How to Make Your Resume Diversity Proof

How to Make Your Resume Diversity Proof

Searching for a job can be a tedious process requiring a great deal of time and effort. People are accustomed to using various methods to find job openings, hoping to increase their chances of getting an interview. Yes, the skills and qualifications listed on your resume are a determining factor in whether you will be chosen as a candidate, but there are other forces at work to keep in mind. Failing to diversity proof your resume might hinder your chance to get that perfect job opportunity. Here are five tips on how you can make your resume diversity proof.

Prevent age discrimination

The ADEA, also known as the Age Discrimination in Employment Act of 1967 protects individuals who are at least 40 years of age, from age discrimination. Although there are many people searching for employment who don’t fall into that age bracket, people over the age of 40 most often experience this problem. To avoid becoming a statistic to age-based discrimination:

  • Remove your dates of education if at all possible. Many human resources departments and hiring managers are trained to look at the education dates to “count” and figure out your approximate age. Leaving the dates of your education or graduation out of your resume altogether is the best option if you think your age might be an issue.
  • Resist the temptation to put “age identifiers” in your objective, which includes phrases such as “40 years of experience” or “managing for 39 years,” to avoid the possibility of being unlawfully denied the opportunity to proceed.

Check your resume’s work history dates

Since you need to include any previous and current work history on your resume to be considered at all, be mindful of the time-span included. For example, your resume includes experience that dates back 35 years, but then you are perplexed when you don’t receive any responses to any of your employment applications. Avoid age discrimination by only including work history for the past ten years.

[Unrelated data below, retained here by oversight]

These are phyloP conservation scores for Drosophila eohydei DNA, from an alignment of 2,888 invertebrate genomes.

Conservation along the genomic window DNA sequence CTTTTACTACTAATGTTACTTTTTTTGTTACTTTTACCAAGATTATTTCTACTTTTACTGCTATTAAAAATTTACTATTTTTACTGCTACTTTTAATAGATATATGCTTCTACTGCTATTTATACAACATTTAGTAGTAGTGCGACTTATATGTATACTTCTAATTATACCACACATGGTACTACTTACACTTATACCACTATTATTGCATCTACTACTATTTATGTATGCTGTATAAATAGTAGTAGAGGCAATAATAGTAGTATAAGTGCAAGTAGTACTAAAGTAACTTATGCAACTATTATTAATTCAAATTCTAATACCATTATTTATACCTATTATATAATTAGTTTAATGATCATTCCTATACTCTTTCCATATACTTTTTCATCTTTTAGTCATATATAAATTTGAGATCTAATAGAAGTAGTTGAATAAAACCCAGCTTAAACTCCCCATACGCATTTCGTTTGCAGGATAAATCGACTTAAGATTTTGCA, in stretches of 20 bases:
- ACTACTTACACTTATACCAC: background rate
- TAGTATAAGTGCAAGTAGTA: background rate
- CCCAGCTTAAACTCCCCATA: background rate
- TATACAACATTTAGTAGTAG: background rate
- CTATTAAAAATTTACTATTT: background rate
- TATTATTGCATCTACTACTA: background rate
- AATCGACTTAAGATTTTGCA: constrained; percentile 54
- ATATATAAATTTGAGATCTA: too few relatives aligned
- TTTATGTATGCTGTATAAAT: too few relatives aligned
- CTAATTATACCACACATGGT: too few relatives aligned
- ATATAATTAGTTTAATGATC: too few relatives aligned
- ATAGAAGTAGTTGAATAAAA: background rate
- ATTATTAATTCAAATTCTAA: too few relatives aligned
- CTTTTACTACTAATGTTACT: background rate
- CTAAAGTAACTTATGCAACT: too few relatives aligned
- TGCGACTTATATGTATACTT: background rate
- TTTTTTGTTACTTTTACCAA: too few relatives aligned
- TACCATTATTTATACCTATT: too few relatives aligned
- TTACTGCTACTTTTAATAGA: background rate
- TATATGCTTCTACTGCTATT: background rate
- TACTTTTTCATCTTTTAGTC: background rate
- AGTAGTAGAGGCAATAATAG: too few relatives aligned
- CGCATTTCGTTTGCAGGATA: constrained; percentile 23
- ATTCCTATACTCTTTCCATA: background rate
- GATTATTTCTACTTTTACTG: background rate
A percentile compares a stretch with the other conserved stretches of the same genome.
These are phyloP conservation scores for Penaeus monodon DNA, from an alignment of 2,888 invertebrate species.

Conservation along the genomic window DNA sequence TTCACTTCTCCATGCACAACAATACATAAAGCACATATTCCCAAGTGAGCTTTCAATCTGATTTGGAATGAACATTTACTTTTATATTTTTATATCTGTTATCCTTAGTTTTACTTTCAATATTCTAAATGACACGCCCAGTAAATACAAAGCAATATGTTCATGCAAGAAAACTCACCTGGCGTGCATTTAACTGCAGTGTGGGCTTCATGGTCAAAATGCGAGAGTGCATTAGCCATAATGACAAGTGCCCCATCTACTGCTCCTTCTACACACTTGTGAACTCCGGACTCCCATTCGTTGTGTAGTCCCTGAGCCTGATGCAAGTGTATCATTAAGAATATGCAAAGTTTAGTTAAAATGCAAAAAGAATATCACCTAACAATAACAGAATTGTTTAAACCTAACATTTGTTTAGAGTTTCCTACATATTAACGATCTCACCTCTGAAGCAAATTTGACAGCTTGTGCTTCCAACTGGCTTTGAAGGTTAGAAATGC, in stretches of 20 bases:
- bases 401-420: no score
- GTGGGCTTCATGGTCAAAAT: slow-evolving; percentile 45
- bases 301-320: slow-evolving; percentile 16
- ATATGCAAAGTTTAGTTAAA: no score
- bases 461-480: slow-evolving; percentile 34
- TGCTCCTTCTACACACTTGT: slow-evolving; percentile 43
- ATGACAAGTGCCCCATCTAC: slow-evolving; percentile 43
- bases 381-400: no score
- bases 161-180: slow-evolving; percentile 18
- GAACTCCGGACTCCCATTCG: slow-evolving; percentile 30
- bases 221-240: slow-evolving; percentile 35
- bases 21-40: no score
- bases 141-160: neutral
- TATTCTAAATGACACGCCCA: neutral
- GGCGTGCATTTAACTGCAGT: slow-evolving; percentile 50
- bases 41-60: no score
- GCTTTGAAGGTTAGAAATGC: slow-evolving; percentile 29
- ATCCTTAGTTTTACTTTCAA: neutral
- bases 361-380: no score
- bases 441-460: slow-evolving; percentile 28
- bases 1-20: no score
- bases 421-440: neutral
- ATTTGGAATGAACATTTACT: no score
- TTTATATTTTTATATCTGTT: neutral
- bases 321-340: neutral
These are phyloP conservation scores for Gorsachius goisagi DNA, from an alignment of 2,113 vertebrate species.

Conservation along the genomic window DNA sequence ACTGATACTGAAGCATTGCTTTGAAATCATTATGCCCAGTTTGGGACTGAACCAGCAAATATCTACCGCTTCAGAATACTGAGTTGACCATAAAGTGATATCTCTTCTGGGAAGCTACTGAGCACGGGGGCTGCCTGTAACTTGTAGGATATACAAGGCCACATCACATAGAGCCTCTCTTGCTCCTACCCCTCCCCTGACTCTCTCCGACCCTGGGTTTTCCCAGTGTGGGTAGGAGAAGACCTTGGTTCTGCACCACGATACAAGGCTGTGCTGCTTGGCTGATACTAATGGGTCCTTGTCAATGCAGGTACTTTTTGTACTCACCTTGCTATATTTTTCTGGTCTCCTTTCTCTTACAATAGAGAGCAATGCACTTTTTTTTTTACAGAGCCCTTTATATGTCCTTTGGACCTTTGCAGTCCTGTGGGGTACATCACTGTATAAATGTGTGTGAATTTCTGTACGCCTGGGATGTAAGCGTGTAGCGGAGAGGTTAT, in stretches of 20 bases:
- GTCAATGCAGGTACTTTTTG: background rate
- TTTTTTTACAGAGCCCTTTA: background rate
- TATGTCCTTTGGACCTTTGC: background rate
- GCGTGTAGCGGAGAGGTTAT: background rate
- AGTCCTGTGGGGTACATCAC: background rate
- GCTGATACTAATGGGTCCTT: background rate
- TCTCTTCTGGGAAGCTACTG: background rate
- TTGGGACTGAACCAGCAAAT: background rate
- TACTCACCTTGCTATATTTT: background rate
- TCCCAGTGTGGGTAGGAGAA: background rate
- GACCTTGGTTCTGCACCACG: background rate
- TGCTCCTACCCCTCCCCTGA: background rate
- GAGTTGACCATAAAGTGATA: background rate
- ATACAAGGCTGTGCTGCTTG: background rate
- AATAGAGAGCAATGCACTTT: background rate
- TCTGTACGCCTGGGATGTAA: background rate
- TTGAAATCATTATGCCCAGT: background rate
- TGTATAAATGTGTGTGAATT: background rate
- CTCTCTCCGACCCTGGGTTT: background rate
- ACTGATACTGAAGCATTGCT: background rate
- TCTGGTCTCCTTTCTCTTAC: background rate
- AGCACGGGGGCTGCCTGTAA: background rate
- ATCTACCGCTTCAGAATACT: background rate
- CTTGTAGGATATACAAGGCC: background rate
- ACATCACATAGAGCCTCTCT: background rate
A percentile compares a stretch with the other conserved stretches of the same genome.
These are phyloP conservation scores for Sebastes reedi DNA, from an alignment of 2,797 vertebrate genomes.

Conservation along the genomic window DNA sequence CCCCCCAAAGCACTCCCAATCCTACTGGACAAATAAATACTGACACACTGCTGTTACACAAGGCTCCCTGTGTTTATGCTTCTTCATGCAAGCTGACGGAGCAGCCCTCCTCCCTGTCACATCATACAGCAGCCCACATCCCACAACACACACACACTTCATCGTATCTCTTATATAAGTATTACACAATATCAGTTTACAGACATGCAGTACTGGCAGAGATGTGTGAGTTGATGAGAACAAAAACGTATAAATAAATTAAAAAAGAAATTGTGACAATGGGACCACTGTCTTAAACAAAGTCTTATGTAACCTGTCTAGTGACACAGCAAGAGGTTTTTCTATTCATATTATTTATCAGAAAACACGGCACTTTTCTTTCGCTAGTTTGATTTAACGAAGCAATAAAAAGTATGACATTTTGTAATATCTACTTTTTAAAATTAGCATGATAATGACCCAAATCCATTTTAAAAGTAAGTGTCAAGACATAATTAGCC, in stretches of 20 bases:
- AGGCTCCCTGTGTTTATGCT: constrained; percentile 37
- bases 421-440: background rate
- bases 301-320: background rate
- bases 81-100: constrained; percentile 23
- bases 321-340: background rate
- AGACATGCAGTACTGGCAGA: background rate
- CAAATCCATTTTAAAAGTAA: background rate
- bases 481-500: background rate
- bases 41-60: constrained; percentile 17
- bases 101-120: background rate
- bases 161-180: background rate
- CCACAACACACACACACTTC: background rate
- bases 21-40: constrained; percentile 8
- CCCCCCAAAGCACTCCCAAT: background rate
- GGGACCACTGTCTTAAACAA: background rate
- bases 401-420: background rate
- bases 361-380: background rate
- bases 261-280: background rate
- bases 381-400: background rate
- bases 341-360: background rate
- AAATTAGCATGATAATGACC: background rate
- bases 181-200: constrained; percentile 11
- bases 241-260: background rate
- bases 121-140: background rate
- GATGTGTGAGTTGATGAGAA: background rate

Disguise your name if needed

Abbreviating your name to disguise your gender may help if you feel you may fall victim to discrimination due to your sex. As an example, if you are a male looking to find a job at a company that normally hires women for a particular position (i.e. secretaries), abbreviating your name so the resume screener or hiring manager won’t notice your sex could be to your advantage.

According to a study performed by professors at MIT (Massachusetts Institute for Technology) and the University of Chicago Graduate School of Business, people with “ethnic” sounding names are 50% less likely to get a response after sending out a resume, than individuals with “white” sounding names. These findings resulted from 5,000 resumes that were sent out in response to job ads placed in the Chicago Tribune and the Boston Globe. In summary, if your name stands as a barrier to you getting into the door of the job you want, disguise it or abbreviate it to increase your chances.

Stay current on computers and technology

In today’s technological age, most employers look for computer skills as a mandatory requirement; people who don’t include their knowledge of software and technology are usually disqualified immediately. Unfortunately, various decision makers equate the lack of technology skills on a resume, with being “older-aged.” Hiring managers expect a minimal degree of competency in popular applications such as Microsoft Word, or other software experience depending on your industry of interest. Learning which skills are applicable to your industry and becoming proficient in them will help diversity proof your resume.

In addition, removing “outdated” technology from your resume will help as well. Failing to remove any experience with outdated or obsolete software, computers or equipment can decrease your chances of getting that first interview. Highlight any current experience that you have with modern technology to boost your credibility in the eyes of your prospective employer.

Avoid location-based discrimination

Unfortunately, there are employers out there who will have preconceived notions about you, for no reason other than your home address. Remove your address to encourage diversity and avoid any address-based bias that could prevent you from getting the interview.

There are various ways to increase your chances of getting a response to your resume and landing an interview, without revealing your diversity status. Following these five resume tips will help you feel more confident, which will prepare you to swiftly move through the hiring process—with your new diversity proof resume!